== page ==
Sometimes the earth shifts along the ocean floor creating tsunamis that flood unsuspecting coastal areas. Sometimes the shifts amount to unnoticed ripples silently traveling alongside flowing waves. Like the quaking seabed, will the recent changes to the Texas Supreme Court’s jurisdiction lead to any amendments to the rules of appellate procedure? In Part II of this series, I predicted the jurisdictional change would force petitioners to cede valuable real estate in their argument sections to prove jurisdiction. I based this prognostication on Texas Rule of Appellate Procedure 53.2(e)’s prohibition on argument in a petition-for-review’s statement of jurisdiction.
At this point, you may be asking yourself what is Rule 53.2 or 53.2(e) and why might it need amending? Rule 53.2 concerns petitions for review (the initial filing to appeal reviewable orders or judgments). It prescribes certain headings and establishes rules regarding their respective content. In particular, Rule 53.2(e) requires a heading labeled, “Statement of jurisdiction.” It further mandates that “[t]he petition must state, without argument, the basis of the Court’s jurisdiction.”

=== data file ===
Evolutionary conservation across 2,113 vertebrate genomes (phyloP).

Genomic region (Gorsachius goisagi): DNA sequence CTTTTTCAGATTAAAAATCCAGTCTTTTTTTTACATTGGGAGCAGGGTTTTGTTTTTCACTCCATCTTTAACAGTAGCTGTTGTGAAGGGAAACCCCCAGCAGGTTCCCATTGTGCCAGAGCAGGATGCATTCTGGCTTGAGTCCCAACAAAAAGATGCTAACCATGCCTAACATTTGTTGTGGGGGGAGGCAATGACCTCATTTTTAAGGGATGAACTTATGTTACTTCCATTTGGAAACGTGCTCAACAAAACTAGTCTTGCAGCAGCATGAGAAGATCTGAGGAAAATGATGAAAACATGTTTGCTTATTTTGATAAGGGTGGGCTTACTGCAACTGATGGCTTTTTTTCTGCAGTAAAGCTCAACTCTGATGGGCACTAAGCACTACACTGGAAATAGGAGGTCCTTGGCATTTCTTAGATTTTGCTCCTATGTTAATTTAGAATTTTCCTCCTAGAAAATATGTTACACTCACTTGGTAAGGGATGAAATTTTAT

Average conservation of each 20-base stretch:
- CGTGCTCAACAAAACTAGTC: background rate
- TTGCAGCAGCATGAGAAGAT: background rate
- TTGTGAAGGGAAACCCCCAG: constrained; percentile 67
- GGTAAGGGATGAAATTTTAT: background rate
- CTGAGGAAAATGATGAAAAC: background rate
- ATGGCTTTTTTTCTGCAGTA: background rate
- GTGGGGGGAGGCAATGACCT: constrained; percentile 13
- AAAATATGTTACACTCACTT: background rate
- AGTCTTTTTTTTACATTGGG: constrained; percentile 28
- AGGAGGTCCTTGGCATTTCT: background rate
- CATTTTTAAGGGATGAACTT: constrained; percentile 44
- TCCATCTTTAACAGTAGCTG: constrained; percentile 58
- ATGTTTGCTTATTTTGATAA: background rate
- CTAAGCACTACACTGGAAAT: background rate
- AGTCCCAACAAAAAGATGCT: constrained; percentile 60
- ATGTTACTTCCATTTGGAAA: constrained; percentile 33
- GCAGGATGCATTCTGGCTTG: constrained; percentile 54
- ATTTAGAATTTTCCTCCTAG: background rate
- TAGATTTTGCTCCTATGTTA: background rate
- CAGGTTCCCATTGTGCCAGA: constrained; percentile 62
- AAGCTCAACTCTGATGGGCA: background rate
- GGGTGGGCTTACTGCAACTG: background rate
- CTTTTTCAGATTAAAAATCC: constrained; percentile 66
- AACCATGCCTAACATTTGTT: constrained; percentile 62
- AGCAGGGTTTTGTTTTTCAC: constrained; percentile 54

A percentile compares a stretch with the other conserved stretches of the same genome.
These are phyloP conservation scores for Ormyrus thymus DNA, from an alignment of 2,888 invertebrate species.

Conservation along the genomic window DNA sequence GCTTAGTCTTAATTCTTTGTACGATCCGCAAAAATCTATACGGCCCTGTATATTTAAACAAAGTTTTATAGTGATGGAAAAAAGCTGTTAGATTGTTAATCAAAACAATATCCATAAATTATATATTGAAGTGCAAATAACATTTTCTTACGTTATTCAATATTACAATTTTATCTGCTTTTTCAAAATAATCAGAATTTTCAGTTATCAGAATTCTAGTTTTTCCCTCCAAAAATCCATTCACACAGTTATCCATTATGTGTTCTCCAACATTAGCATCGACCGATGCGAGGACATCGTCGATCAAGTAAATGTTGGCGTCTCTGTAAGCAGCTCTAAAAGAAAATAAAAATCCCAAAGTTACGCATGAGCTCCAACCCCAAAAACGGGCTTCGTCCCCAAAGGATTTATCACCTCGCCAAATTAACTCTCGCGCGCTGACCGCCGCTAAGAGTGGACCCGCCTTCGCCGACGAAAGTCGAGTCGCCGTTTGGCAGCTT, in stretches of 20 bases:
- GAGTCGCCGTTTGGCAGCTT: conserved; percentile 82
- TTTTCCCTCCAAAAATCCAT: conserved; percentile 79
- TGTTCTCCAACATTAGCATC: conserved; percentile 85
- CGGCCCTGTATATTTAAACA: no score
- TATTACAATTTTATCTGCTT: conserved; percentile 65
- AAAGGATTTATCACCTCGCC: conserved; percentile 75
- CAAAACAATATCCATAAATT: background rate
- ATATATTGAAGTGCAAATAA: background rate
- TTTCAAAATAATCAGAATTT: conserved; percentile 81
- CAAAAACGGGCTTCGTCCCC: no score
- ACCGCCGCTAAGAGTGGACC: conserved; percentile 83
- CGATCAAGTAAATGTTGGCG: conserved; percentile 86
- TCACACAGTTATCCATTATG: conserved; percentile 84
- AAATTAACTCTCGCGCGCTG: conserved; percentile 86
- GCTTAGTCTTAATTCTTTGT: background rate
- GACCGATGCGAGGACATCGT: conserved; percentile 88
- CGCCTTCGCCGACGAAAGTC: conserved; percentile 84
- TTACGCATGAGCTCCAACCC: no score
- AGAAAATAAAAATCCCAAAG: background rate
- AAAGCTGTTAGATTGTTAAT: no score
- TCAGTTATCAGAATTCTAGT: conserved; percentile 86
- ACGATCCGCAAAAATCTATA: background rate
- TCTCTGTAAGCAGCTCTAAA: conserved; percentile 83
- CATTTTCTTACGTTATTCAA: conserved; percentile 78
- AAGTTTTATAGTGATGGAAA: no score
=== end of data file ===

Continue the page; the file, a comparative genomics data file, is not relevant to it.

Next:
New(ish) Jurisdiction and Possibly Amending Rule 53.2
So, does the rule require amending? Before the jurisdictional change, practitioners typically (utilizing the kitchen-sink or the more-the-merrier approach) identified multiple bases of jurisdiction in this section. The new, solitary importance-to-the-state’s jurisprudence standard, however, has eliminated this need. In fact, it may be enough to now simply state that the legal issues are important to the state’s jurisprudence. There are, as I will detail more below, reasons why petitioners might still need to present argument in their statements of jurisdiction. In turn, the need may necessitate at least removing Rule 53.2(e)’s “without argument” language.